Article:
Incidence and risk factors for developing infection in patients presenting with uninfected diabetic foot ulcersPopular
Authors: Jia L., Parker C.N., Parker T.J., Kinnear E.M., Derhy P.H., Alvarado A.M., Huygens F., Lazzarini P.A.
Publication: PLoS ONE
Start Page: e0177916
Objective: There is a paucity of research on patients presenting with uninfected diabetic foot ulcers (DFU) that go on to develop infection. We aimed to investigate the incidence and risk factors for developing infection in a large regional cohort of patients presenting with uninfected DFUs.
Methods: We performed a secondary analysis of data collected from a validated prospective statewide clinical diabetic foot database in Queensland (Australia). Patients presenting for their first visit with an uninfected DFU to a Diabetic Foot Service in one of thirteen Queensland regions between January 2012 and December 2013 were included. Socio-demographic, medical history, foot disease history, DFU characteristics and treatment variables were captured at the first visit. Patients were followed until their DFU healed, or if their DFU did not heal for 12-months, to determine if they developed a foot infection in that period.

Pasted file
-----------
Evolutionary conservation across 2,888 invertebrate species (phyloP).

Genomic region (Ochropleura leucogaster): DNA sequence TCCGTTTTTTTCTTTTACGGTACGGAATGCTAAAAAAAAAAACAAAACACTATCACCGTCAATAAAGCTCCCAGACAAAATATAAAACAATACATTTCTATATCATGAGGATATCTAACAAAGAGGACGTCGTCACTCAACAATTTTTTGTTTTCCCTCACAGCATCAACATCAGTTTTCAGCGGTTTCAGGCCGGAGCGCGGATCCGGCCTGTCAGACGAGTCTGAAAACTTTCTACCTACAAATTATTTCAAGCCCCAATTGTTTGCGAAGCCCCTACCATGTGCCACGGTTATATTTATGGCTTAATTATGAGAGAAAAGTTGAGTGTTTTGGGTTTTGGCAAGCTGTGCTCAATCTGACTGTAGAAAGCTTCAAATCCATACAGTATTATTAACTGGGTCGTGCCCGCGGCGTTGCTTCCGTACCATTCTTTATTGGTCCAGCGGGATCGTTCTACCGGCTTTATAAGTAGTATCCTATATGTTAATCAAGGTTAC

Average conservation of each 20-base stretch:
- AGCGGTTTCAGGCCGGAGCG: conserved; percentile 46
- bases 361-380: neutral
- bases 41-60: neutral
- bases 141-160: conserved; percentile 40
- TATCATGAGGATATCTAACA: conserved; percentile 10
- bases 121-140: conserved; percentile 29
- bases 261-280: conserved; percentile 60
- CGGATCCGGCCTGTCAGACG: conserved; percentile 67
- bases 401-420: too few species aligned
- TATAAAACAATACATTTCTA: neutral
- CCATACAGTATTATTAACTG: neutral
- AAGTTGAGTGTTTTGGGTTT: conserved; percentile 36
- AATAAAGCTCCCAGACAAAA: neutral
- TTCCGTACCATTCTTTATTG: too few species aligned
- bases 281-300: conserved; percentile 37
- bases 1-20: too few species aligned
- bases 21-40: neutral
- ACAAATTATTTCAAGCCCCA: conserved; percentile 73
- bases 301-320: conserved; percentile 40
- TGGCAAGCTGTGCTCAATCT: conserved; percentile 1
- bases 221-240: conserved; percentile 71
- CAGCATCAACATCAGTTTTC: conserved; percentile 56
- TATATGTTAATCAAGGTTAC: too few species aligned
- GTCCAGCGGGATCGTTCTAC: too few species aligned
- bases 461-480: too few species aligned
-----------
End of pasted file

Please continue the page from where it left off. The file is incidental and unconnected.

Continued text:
Results: Overall, 853 patients were included; mean(standard deviation) age 62.9(12.8) years, 68.0% male, 90.9% type 2 diabetes, 13.6% indigenous Australians. Foot infection developed in 342 patients for an overall incidence of 40.1%; 32.4% incidence in DFUs healed <3 months, 55.9% in DFUs healed between 3±12 months (p<0.05). Independent risk factors (Odds Ratio (95% confidence interval)) for developing infection were: DFUs healed between 3±12 months (2.3 (1.6±3.3)), deep DFUs (2.2 (1.2±3.9)), peripheral neuropathy (1.8 (1.1±2.9)), previous DFU history (1.7 (1.2±2.4)), foot deformity (1.4 (1.0±2.0)), female gender (1.5 (1.1±2.1)) and years of age (0.98 (0.97±0.99)) (all p<0.05).
Conclusions: A considerable proportion of patients presenting with an uninfected DFU will develop an infection prior to healing. To prevent infection clinicians treating patients with uninfected DFUs should be particularly vigilant with those presenting with deep DFUs, previous DFU history, peripheral neuropathy, foot deformity, younger age, female gender and DFUs that have not healed by 3 months after presentation.